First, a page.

Yelda Özsunar: Do you think that 40th Annual Meeting of ESNR will be an interesting congress for neuroradiologists? If so, why do you think that would be?

Pia Sundgren: I am absolutely sure that the 40th Annual Meeting of ESNR will be an interesting and exciting meeting as it creates a great opportunity for friends from all over the world to meet up, discuss, and enjoy a great scientific program. This year, it will be a stronger focus on scientific and new advances in neuroradiology. We will have keynote lectures by Prof. Anne Osborn, Prof. Mauricio Castillo, Prof. Staffan Holmin, and Prof. Mark van Buchem and several other wellknown national and international speakers will be present.

Yelda Özsunar: Could you tell us about distinguishing features or topics of the scientific program in this Congress?

Pia Sundgren: We will, for the first time in the course of annual meetings, start 1 day earlier with a half-day precourse session on CSF disease: the neuroradiological impact in diagnosis and treatment of idiopathic normal pressure hydrocephalus (iNPH)—is there a need for neuroradiology. The advanced diagnostic course focuses on neurodegenerative diseases and the advanced interventional course on the latest news and advances in stroke imaging. In general, the program will focus on new advances in neuroimaging and the latest treatment options and devices for endovascular treatment.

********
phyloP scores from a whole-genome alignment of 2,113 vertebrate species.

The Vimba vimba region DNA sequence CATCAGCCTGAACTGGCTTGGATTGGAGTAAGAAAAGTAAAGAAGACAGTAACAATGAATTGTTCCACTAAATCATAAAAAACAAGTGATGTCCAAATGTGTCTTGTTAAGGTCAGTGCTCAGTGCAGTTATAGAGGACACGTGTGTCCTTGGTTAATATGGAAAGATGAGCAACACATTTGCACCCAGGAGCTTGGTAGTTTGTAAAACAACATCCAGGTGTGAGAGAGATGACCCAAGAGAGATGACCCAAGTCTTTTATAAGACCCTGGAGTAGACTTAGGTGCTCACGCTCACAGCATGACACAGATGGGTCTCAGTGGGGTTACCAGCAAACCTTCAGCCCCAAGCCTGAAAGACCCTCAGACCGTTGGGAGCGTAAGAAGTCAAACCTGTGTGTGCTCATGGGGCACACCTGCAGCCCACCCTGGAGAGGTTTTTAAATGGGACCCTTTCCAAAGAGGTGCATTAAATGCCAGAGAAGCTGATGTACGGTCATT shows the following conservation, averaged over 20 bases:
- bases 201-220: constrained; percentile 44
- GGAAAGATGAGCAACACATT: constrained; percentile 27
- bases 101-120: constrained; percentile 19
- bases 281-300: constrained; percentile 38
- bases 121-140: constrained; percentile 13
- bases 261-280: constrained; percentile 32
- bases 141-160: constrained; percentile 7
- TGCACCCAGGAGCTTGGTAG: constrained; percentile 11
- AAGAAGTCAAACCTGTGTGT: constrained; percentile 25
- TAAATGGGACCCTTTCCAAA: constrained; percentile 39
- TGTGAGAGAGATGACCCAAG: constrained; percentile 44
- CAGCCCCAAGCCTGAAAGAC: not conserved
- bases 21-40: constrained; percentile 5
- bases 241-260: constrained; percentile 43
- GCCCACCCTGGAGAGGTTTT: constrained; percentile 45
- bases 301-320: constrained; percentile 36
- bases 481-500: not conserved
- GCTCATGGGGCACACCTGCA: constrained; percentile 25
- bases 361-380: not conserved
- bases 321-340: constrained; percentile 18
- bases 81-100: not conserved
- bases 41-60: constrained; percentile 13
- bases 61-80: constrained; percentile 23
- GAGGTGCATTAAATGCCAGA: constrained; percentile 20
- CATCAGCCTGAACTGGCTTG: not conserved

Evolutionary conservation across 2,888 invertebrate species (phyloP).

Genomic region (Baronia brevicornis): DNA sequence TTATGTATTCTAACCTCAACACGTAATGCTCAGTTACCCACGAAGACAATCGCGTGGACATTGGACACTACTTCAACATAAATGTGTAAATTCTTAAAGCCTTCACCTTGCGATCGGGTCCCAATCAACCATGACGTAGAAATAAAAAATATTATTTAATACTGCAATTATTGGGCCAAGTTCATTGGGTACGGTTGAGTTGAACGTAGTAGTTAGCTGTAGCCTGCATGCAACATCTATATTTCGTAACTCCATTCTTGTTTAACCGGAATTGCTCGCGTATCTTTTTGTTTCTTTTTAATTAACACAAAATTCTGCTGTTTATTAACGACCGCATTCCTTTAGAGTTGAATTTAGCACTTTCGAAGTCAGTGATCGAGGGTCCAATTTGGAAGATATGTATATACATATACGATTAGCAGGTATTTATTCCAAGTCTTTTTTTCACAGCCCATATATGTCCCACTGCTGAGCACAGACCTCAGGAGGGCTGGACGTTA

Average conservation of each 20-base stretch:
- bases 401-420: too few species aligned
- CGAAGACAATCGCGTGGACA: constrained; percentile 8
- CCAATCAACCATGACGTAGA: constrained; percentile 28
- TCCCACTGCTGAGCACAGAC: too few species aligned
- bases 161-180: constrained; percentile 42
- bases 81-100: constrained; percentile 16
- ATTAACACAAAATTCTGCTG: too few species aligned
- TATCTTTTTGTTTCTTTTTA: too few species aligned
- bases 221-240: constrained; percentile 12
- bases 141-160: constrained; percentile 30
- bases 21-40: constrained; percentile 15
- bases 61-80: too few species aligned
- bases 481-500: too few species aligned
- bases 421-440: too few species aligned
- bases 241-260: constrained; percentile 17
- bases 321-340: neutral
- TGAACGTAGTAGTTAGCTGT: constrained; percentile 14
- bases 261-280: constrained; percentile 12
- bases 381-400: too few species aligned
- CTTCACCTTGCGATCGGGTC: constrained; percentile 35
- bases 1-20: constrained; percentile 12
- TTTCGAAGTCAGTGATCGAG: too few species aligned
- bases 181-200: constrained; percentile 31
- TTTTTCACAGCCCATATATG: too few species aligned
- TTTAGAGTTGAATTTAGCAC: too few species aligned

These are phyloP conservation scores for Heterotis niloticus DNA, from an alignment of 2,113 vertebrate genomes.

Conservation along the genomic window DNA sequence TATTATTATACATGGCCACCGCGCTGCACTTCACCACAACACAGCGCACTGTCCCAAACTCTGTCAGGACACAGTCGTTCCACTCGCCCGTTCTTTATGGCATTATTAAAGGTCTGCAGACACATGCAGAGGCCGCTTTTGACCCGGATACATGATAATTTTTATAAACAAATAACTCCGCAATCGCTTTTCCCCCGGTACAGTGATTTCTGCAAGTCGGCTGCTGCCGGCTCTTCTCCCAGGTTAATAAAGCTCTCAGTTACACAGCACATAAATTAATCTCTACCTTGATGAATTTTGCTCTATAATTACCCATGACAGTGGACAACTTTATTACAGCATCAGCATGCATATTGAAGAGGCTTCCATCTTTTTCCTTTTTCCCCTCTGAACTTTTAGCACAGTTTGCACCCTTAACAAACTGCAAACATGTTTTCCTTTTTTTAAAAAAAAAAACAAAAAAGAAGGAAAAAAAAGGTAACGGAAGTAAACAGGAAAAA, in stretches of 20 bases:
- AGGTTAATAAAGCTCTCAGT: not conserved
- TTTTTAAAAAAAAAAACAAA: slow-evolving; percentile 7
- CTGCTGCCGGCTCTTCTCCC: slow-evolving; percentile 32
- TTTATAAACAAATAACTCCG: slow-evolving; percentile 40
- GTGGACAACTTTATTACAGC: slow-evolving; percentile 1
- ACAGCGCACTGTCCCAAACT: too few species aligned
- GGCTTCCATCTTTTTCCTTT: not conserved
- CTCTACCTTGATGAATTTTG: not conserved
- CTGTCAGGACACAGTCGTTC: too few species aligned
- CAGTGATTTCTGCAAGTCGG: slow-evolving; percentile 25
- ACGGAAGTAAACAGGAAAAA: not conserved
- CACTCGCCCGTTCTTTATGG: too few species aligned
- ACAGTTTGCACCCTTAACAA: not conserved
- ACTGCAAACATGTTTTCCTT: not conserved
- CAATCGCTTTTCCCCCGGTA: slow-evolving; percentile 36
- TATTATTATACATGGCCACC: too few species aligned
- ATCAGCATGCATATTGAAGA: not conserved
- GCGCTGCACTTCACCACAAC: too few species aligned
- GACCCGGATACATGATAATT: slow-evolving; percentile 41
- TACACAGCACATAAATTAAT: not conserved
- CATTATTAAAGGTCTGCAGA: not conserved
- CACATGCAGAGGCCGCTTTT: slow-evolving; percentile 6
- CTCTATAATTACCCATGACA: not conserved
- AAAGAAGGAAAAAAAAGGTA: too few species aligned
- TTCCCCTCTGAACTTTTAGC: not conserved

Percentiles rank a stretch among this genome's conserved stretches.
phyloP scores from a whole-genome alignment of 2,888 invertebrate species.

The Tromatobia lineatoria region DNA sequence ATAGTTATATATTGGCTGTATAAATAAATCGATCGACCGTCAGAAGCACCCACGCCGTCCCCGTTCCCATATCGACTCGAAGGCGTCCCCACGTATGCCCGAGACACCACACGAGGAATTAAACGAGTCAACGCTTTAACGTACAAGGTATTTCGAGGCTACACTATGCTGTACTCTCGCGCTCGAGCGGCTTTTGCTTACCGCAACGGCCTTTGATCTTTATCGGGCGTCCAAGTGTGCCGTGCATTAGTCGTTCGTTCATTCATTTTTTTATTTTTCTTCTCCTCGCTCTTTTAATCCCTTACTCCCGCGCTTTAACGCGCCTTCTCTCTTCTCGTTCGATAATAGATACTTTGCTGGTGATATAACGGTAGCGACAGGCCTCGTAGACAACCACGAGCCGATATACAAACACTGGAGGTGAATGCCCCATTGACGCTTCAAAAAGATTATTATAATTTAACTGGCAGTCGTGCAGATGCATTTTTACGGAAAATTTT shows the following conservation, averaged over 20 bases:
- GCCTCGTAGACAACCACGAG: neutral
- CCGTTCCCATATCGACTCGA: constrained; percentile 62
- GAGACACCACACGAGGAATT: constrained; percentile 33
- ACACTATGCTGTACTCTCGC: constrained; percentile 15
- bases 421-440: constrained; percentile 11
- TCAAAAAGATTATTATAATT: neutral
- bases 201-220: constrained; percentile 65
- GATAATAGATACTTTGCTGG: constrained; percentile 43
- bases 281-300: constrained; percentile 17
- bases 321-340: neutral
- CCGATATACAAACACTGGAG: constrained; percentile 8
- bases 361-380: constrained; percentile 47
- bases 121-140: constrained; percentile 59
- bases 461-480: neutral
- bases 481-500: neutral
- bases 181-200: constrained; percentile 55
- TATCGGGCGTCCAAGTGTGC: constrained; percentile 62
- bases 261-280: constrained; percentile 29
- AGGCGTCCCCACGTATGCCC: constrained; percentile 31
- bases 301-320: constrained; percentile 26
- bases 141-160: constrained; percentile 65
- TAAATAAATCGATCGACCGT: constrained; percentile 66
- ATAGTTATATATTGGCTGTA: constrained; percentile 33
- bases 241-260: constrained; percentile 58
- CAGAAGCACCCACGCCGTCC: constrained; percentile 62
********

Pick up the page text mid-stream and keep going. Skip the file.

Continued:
Yelda Özsunar: What do you think about the social events? Will this Congress be memorable?

Pia Sundgren: I really hope so as I have tried to select venues that are well-known in Malmö (Presidential dinner in City Hall, farewell party in the well-known club Slagthuset) and, most importantly, in walking distance from hotels so delegates can come and go without having to wait for transport. I have selected musical arrangements that, in part, reflect me and represent great artists from the region. At the welcome reception that will be held at the congress venue to please our sponsors and vendors, the delegates will have the opportunity to stroll around, chat with friends, grab some food and drinks, meet vendors, and listen to soft music. The farewell party is more in my style with a well-known big band orchestra Salongsorkestern that I already, as a student and resident, had opportunities to dance to their music and songs; later in the evening, this will be followed by a DJ playing ABBA among other great artists from 1970s to 1990s which I hope will be appreciated not only by us of 50+ but also our younger delegates so that the dance floor will be crowded.

Yelda Özsunar: What are your recommendations for attendees to enjoy Malmö?

Pia Sundgren: As the Congress venue is in the centre close to the harbour and the old city with all its restaurants and pubs—just take the opportunity to stroll around, enjoy the atmosphere, stop for beer or drink, or have your evening meal at one of the restaurants at the Little Square just across the small canal from the congress venue. If you like to enjoy the sea and/or enjoy a dip in the water—just visit the beach which is only15 min of walking from the congress venue. For those that want to shop—take the local commuter train or bus to Emporia, the largest shopping mall in North Europe. Malmö has a beautiful location with great communications to Lund, the oldest college/university city with a beautiful cathedral, small streets, and a lot of students, and to Copenhagen—so if time permits, take a tour. South of Sweden, the region of Scania, is well known for its fresh food so take the opportunity to eat seafood, and Malmö is a very diverse and multicultural city so there is a taste for everybody.

In behalf of my committee, I would like to thank you very much for this interview and all your efforts for the ESNR meeting. I wish a productive, joyful, and unforgettable ESNR meeting in Malmö.

 

Prof. Yelda Özsunar